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A unicorn budget built on delusion and magical math

Where the money will come from for so many lofty new spending commitments isn’t clear, but the Liberals don’t seem bothered


 

Charles Sousa; Kathleen WynneThere are some telling details in Ontario Liberal’s very political budget, one destined to become the basis of a spring election, about the troubled state of the Ontario economy.

First, there are the overly rosy economic growth projections. The Liberals expect Ontario’s GDP grow rate to double, from 1.3 per cent in 2013 to 2.6 per cent in 2017, bringing with it rising income, new jobs and a balanced budget that will finance billions of new spending promises. Now, compare that with the realities buried in the back of the government’s own economic projections. The province will create 23,000 fewer jobs this year than last year. The resilient housing market, which has fuelled household consumption since the 2009 recession, is expect grind to a halt, with the rate of house price growth falling from 4.7 per cent a year this year to 0.8 next year and beyond. New housing construction, which supports construction jobs, also will fall. The deficit will rise from $11.3 billion this year to $12.5 billion next year (before it somehow magically disappears by 2017.) Debt, meanwhile, will keep rising, pushing the debt-to-GDP ratio above 40 per cent.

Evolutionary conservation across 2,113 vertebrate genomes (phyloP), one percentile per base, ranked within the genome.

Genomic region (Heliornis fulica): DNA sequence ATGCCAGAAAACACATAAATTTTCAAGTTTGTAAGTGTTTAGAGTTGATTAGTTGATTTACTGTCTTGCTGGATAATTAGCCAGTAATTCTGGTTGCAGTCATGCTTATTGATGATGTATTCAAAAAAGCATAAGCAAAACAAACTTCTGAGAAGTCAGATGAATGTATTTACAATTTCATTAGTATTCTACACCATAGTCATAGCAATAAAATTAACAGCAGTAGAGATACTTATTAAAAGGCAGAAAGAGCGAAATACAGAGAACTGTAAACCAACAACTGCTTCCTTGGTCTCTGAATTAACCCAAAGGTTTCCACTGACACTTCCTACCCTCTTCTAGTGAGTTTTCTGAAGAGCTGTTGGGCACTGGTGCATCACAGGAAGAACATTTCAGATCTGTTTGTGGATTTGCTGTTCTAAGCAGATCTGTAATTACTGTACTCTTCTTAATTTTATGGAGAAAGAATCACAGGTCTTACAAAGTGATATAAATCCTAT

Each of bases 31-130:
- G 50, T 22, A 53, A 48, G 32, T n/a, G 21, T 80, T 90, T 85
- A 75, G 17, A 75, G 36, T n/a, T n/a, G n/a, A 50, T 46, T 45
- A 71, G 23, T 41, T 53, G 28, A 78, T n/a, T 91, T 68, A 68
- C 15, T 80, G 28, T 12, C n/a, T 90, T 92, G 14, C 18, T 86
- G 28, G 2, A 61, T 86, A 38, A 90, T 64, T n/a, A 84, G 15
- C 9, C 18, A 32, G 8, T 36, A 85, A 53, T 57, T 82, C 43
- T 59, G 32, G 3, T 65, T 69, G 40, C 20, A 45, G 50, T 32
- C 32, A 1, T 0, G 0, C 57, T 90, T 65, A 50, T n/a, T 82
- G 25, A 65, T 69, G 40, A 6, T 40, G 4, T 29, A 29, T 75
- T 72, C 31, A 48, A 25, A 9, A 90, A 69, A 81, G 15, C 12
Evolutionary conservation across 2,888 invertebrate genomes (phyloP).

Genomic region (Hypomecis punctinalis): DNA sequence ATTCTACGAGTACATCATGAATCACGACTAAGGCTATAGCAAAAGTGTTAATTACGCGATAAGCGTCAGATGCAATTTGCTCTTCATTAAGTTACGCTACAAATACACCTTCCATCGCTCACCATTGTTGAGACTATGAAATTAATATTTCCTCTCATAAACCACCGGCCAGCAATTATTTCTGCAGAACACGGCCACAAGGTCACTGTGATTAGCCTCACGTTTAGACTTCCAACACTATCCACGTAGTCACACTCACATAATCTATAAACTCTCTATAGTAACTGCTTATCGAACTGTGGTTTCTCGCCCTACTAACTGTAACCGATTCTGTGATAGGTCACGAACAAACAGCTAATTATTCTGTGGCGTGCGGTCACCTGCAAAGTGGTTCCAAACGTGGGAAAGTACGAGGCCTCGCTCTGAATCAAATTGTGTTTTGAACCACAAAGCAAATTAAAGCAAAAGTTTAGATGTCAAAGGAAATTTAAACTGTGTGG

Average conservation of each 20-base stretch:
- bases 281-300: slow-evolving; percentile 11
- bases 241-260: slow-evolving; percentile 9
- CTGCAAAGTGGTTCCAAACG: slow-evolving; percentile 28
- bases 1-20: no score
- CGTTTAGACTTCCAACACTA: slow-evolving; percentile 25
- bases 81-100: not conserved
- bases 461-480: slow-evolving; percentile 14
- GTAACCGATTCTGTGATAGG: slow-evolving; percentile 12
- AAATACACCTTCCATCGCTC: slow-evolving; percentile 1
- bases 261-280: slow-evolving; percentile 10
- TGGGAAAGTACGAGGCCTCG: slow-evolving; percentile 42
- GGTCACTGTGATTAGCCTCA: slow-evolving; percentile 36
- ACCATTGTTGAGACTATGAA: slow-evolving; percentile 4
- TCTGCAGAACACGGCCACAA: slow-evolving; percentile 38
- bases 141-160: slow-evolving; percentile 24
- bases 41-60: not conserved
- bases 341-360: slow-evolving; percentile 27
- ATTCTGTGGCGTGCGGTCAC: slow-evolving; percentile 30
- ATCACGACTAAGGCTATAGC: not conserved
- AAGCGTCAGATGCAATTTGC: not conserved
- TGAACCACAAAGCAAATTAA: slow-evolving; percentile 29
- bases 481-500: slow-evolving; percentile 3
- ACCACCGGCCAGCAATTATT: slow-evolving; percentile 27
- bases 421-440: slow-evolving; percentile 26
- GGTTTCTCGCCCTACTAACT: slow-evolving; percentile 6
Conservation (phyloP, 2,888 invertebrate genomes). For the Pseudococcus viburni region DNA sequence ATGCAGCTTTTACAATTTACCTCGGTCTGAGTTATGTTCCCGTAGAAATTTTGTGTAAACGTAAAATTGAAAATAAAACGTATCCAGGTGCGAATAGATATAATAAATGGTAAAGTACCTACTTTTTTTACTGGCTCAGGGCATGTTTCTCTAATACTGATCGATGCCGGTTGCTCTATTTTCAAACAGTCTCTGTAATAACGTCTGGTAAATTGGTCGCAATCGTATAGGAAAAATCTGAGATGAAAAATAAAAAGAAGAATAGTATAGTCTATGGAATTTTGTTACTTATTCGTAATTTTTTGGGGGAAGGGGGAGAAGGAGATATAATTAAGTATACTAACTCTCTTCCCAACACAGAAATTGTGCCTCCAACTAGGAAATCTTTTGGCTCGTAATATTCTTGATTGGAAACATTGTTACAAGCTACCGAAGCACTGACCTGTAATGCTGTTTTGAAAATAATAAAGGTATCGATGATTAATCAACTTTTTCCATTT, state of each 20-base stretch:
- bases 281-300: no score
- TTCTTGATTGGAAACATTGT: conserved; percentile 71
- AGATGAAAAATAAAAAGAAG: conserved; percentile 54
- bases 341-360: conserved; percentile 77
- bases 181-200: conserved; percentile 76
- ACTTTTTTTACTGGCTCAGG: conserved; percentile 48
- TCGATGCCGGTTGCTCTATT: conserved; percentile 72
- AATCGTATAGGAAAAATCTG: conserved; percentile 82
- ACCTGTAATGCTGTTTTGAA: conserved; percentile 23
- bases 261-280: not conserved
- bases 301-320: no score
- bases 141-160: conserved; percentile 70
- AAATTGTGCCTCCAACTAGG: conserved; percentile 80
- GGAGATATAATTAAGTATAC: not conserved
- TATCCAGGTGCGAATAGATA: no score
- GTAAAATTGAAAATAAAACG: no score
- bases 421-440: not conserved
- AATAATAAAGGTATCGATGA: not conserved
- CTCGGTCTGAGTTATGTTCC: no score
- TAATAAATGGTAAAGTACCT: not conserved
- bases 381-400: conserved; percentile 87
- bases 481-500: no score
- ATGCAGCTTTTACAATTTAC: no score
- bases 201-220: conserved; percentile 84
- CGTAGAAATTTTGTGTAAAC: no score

Kathleen Wynne’s minority Liberals don’t seem too troubled by this bleak economic reality. They’ve crafted a something-for-everyone budget designed to appeal to left-leaning voters and shift public attention away from an ongoing police investigation into deleted emails in the Premier’s office. There are wage hikes for daycare and personal support workers. There’s $29 billion for roads and public transit, $11 billion for new schools, another $11 billion for hospitals and $500 million for colleges and universities. There’s even $150 million for free tablets and notebook computers in public schools. Then there’s the $2.5 billion “jobs and prosperity” fund—a vaguely defined corporate welfare program aimed at matching the kind of subsidies and incentives that have lured jobs to other provinces and U.S. states. The flagship of the budget is a mandatory, made-in-Ontario retirement pension plan that would require workers to contribute 1.9 per cent of their income, matched by their employers. The program essentially mirrors the Canada Pension Plan, aiming to replace 15 per cent of pre-retirement income and will be headed by Michael Nobrega, the former CEO of the municipal employee pension fund OMERS.